Lawrence Livermore National Laboratory

September 13, 2018

The 2018 Nuclear Posture Review (NPR) followed a deliberate process of analyzing the current and projected security environment, determining the roles nuclear weapons play in U.S. security, formulating a strategy for fulfilling those roles, and planning a suite of capabilities that is commensurate with the strategy. Implementing the NPR will require deeper analysis in some areas, and sustained action from both DoD and DOE. DOE makes a unique contribution to the U.S. ability to hedge against uncertainty, which the new NPR elevates to an explicit role of nuclear weapons within the broader U.S. national security strategy. One element of effective hedging is sustaining a deliberate range of nuclear employment options that makes deterrence more effective and stable, thereby decreasing the likelihood of nuclear conflict and major war. Possessing the right kinds of nuclear options does this by preserving key attributes within U.S. deterrent forces as adversaries adjust and advance. To guard against the possibility that some future technological or geopolitical challenges cannot be met effectively with existing capabilities, the United States must also possess the ability to respond by adjusting its own capabilities. Successful implementation of the NPR, including its high-level hedge strategy, will better position the United States to meet deterrence challenges today and into the future.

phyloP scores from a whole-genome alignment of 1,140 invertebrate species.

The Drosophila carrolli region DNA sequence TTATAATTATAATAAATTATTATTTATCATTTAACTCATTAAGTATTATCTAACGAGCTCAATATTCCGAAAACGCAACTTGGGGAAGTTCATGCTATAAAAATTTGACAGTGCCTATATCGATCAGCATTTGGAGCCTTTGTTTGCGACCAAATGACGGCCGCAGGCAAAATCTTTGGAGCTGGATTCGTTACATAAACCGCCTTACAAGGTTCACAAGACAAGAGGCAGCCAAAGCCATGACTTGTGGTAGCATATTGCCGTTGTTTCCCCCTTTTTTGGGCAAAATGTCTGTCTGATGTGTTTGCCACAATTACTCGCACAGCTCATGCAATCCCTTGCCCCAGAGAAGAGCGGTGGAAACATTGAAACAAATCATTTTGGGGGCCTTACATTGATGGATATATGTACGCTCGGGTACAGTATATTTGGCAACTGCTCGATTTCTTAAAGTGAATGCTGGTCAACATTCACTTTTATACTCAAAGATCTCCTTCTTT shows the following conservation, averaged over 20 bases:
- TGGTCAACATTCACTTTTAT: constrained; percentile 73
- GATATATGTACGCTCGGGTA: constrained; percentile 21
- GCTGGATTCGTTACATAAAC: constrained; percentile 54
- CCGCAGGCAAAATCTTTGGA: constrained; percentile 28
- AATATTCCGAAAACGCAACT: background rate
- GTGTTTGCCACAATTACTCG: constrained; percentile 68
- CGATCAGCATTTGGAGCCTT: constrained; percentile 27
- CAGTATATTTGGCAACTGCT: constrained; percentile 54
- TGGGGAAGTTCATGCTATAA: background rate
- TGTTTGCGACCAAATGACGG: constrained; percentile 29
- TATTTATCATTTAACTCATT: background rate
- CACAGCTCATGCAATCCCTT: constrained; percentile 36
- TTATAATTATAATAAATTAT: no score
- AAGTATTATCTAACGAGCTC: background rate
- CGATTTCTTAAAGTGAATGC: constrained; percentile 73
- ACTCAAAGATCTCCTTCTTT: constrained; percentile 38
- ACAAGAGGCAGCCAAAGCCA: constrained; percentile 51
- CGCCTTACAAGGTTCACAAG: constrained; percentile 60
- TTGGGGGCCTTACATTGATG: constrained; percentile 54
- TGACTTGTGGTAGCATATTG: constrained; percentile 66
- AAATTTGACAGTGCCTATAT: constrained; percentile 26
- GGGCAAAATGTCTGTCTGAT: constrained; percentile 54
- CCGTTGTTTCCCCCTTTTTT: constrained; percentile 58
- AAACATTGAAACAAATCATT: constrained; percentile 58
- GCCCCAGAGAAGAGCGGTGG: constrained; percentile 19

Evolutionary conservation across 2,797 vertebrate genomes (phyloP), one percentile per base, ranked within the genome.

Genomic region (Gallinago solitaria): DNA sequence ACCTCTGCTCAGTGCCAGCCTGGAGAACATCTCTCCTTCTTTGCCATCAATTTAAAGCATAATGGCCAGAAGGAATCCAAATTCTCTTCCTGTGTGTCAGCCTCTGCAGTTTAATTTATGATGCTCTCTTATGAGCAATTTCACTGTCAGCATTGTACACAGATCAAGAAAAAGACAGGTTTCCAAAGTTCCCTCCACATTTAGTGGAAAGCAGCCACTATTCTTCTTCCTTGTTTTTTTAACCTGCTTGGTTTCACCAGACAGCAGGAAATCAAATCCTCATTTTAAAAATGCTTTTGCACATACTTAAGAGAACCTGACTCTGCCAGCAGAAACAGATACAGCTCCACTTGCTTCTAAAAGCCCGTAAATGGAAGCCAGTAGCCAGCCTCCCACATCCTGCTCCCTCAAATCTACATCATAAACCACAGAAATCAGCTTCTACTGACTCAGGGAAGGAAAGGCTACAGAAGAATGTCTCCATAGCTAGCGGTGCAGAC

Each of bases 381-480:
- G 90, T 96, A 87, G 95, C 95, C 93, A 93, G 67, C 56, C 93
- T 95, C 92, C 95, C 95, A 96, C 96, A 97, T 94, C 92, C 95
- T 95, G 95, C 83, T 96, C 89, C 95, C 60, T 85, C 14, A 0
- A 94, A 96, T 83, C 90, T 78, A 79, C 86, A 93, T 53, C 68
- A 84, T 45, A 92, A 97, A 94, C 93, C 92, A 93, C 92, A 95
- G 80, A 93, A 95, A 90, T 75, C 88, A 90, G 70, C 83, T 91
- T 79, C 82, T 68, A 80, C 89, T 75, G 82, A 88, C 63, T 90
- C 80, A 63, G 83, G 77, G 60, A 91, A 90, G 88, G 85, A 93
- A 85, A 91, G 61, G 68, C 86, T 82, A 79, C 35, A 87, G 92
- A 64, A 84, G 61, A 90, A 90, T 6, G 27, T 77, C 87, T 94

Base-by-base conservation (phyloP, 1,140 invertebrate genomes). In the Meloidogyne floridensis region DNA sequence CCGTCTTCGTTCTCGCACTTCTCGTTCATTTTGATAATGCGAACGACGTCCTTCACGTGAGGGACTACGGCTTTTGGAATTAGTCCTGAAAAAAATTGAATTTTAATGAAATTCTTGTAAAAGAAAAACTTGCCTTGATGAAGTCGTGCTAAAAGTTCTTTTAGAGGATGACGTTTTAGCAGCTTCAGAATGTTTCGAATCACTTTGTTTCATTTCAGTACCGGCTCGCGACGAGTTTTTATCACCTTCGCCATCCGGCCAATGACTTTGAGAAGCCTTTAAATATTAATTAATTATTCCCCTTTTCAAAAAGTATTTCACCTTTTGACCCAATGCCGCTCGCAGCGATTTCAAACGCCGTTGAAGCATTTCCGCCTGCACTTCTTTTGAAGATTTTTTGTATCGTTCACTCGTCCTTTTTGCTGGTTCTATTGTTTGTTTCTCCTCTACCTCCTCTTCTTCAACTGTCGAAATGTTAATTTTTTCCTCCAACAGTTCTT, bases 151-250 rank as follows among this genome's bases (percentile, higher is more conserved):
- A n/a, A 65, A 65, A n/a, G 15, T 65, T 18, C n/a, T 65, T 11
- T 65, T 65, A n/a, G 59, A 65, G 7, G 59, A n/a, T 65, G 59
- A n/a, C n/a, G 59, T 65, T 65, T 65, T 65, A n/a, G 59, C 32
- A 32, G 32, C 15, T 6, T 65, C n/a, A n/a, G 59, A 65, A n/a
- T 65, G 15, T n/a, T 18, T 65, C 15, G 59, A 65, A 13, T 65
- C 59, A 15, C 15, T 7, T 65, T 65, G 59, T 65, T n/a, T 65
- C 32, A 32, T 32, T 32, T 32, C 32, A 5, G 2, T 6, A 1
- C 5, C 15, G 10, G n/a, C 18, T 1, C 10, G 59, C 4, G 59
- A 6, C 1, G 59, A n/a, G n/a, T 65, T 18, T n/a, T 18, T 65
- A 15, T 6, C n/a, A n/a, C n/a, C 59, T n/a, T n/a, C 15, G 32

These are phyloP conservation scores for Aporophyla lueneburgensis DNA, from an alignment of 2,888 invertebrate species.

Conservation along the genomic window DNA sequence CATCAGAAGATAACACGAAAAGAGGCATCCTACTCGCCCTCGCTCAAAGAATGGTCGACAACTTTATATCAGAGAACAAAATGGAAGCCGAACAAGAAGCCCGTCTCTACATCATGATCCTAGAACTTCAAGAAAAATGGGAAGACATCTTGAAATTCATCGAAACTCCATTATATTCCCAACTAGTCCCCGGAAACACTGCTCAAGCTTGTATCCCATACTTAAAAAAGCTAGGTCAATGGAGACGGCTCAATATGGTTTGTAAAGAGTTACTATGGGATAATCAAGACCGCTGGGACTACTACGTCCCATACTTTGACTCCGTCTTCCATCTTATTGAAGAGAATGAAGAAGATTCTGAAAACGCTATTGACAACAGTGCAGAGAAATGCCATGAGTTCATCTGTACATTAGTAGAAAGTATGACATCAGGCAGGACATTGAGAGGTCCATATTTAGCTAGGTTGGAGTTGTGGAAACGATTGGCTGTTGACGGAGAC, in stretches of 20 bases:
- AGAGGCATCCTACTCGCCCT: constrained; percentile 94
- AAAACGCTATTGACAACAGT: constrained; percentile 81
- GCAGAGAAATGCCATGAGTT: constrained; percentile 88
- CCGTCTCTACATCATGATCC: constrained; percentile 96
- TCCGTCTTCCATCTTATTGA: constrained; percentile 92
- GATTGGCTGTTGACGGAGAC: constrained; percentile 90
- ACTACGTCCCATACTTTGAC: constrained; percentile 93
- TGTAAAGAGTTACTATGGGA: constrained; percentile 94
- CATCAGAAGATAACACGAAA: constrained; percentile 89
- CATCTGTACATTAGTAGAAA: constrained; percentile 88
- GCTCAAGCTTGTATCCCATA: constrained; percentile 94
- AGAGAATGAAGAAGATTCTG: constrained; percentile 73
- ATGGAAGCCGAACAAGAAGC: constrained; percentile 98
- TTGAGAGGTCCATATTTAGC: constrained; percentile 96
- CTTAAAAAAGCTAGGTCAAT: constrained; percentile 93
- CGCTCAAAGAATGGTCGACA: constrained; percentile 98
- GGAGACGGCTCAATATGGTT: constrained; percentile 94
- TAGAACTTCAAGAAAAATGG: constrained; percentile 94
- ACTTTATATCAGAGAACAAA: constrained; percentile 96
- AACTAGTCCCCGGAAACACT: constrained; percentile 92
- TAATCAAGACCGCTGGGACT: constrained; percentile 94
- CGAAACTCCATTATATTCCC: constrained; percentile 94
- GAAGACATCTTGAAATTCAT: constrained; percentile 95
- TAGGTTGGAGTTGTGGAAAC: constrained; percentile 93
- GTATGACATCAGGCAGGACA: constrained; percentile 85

Aaron Miles is a physicist at Lawrence Livermore National Laboratory, recently on assignment as Assistant Director for Nuclear and Strategic Technologies at the White House Office of Science and Technology Policy. Prior to this assignment, he served as a senior policy advisor on nuclear deterrence in the Office of the Secretary of Defense. He holds a Ph.D. in physics from the University of Maryland and a graduate certificate in National Security Studies from Texas A&M University. He has researched and written on a range of science and security topics, including deterrence policy, nuclear weapons, fusion energy, and astrophysics.